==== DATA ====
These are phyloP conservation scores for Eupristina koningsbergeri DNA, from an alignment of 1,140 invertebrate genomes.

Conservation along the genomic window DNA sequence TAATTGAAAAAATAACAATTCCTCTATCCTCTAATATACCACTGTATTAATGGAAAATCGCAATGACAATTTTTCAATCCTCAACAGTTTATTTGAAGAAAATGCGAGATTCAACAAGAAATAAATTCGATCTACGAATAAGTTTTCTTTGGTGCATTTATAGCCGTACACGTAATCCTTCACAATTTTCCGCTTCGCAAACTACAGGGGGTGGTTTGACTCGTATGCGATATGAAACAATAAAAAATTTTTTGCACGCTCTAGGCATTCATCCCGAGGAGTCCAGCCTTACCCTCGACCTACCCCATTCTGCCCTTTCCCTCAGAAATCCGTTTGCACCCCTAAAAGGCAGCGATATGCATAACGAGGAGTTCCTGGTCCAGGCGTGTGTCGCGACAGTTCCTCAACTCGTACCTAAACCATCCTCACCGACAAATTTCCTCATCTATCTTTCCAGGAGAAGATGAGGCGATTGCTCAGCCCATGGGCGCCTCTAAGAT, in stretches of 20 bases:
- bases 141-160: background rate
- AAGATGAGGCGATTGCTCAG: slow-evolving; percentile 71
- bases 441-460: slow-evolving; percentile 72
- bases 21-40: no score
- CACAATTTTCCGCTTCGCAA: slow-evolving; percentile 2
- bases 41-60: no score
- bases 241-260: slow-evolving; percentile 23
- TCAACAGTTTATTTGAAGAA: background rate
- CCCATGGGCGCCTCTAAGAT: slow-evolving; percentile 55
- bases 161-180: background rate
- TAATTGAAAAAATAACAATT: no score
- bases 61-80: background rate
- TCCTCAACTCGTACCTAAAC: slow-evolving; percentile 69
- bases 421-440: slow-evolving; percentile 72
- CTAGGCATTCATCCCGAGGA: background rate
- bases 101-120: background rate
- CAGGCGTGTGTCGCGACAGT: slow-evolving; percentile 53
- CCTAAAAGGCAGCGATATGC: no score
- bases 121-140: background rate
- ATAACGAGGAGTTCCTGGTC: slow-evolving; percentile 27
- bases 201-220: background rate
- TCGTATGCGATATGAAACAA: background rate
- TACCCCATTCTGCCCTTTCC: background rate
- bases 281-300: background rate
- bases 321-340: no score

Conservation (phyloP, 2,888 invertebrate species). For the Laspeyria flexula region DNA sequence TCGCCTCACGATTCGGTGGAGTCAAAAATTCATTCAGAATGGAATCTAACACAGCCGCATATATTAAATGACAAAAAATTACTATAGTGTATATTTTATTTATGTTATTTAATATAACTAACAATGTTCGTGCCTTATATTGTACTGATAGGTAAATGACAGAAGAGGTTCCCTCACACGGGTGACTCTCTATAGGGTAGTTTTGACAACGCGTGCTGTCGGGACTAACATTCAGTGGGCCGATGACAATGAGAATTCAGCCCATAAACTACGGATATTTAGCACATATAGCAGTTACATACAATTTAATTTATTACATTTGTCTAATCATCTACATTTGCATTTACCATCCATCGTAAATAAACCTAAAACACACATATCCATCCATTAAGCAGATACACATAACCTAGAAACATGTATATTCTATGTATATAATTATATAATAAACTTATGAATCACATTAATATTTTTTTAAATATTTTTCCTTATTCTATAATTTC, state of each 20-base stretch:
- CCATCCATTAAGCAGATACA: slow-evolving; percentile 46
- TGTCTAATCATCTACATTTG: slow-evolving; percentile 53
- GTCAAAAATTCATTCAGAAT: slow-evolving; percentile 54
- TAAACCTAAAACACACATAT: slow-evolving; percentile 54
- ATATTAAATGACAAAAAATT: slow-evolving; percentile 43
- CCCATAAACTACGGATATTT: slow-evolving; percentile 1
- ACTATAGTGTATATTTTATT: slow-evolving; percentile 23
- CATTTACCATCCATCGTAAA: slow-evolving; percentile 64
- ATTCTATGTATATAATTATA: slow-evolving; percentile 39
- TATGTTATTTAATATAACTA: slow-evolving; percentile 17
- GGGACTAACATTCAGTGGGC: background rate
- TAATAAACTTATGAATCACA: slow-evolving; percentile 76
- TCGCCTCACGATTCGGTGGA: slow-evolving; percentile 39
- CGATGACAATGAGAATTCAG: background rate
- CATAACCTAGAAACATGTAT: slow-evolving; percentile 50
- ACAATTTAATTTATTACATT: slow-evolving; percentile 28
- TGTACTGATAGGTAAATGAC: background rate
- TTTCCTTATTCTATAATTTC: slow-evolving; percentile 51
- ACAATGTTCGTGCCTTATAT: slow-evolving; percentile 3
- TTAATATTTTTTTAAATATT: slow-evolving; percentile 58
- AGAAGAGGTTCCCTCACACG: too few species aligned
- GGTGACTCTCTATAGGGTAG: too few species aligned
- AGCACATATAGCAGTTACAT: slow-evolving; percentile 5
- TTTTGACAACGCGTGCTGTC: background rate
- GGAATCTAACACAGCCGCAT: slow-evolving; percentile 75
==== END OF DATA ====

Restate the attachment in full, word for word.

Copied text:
These are phyloP conservation scores for Eupristina koningsbergeri DNA, from an alignment of 1,140 invertebrate genomes.

Conservation along the genomic window DNA sequence TAATTGAAAAAATAACAATTCCTCTATCCTCTAATATACCACTGTATTAATGGAAAATCGCAATGACAATTTTTCAATCCTCAACAGTTTATTTGAAGAAAATGCGAGATTCAACAAGAAATAAATTCGATCTACGAATAAGTTTTCTTTGGTGCATTTATAGCCGTACACGTAATCCTTCACAATTTTCCGCTTCGCAAACTACAGGGGGTGGTTTGACTCGTATGCGATATGAAACAATAAAAAATTTTTTGCACGCTCTAGGCATTCATCCCGAGGAGTCCAGCCTTACCCTCGACCTACCCCATTCTGCCCTTTCCCTCAGAAATCCGTTTGCACCCCTAAAAGGCAGCGATATGCATAACGAGGAGTTCCTGGTCCAGGCGTGTGTCGCGACAGTTCCTCAACTCGTACCTAAACCATCCTCACCGACAAATTTCCTCATCTATCTTTCCAGGAGAAGATGAGGCGATTGCTCAGCCCATGGGCGCCTCTAAGAT, in stretches of 20 bases:
- bases 141-160: background rate
- AAGATGAGGCGATTGCTCAG: slow-evolving; percentile 71
- bases 441-460: slow-evolving; percentile 72
- bases 21-40: no score
- CACAATTTTCCGCTTCGCAA: slow-evolving; percentile 2
- bases 41-60: no score
- bases 241-260: slow-evolving; percentile 23
- TCAACAGTTTATTTGAAGAA: background rate
- CCCATGGGCGCCTCTAAGAT: slow-evolving; percentile 55
- bases 161-180: background rate
- TAATTGAAAAAATAACAATT: no score
- bases 61-80: background rate
- TCCTCAACTCGTACCTAAAC: slow-evolving; percentile 69
- bases 421-440: slow-evolving; percentile 72
- CTAGGCATTCATCCCGAGGA: background rate
- bases 101-120: background rate
- CAGGCGTGTGTCGCGACAGT: slow-evolving; percentile 53
- CCTAAAAGGCAGCGATATGC: no score
- bases 121-140: background rate
- ATAACGAGGAGTTCCTGGTC: slow-evolving; percentile 27
- bases 201-220: background rate
- TCGTATGCGATATGAAACAA: background rate
- TACCCCATTCTGCCCTTTCC: background rate
- bases 281-300: background rate
- bases 321-340: no score

Conservation (phyloP, 2,888 invertebrate species). For the Laspeyria flexula region DNA sequence TCGCCTCACGATTCGGTGGAGTCAAAAATTCATTCAGAATGGAATCTAACACAGCCGCATATATTAAATGACAAAAAATTACTATAGTGTATATTTTATTTATGTTATTTAATATAACTAACAATGTTCGTGCCTTATATTGTACTGATAGGTAAATGACAGAAGAGGTTCCCTCACACGGGTGACTCTCTATAGGGTAGTTTTGACAACGCGTGCTGTCGGGACTAACATTCAGTGGGCCGATGACAATGAGAATTCAGCCCATAAACTACGGATATTTAGCACATATAGCAGTTACATACAATTTAATTTATTACATTTGTCTAATCATCTACATTTGCATTTACCATCCATCGTAAATAAACCTAAAACACACATATCCATCCATTAAGCAGATACACATAACCTAGAAACATGTATATTCTATGTATATAATTATATAATAAACTTATGAATCACATTAATATTTTTTTAAATATTTTTCCTTATTCTATAATTTC, state of each 20-base stretch:
- CCATCCATTAAGCAGATACA: slow-evolving; percentile 46
- TGTCTAATCATCTACATTTG: slow-evolving; percentile 53
- GTCAAAAATTCATTCAGAAT: slow-evolving; percentile 54
- TAAACCTAAAACACACATAT: slow-evolving; percentile 54
- ATATTAAATGACAAAAAATT: slow-evolving; percentile 43
- CCCATAAACTACGGATATTT: slow-evolving; percentile 1
- ACTATAGTGTATATTTTATT: slow-evolving; percentile 23
- CATTTACCATCCATCGTAAA: slow-evolving; percentile 64
- ATTCTATGTATATAATTATA: slow-evolving; percentile 39
- TATGTTATTTAATATAACTA: slow-evolving; percentile 17
- GGGACTAACATTCAGTGGGC: background rate
- TAATAAACTTATGAATCACA: slow-evolving; percentile 76
- TCGCCTCACGATTCGGTGGA: slow-evolving; percentile 39
- CGATGACAATGAGAATTCAG: background rate
- CATAACCTAGAAACATGTAT: slow-evolving; percentile 50
- ACAATTTAATTTATTACATT: slow-evolving; percentile 28
- TGTACTGATAGGTAAATGAC: background rate
- TTTCCTTATTCTATAATTTC: slow-evolving; percentile 51
- ACAATGTTCGTGCCTTATAT: slow-evolving; percentile 3
- TTAATATTTTTTTAAATATT: slow-evolving; percentile 58
- AGAAGAGGTTCCCTCACACG: too few species aligned
- GGTGACTCTCTATAGGGTAG: too few species aligned
- AGCACATATAGCAGTTACAT: slow-evolving; percentile 5
- TTTTGACAACGCGTGCTGTC: background rate
- GGAATCTAACACAGCCGCAT: slow-evolving; percentile 75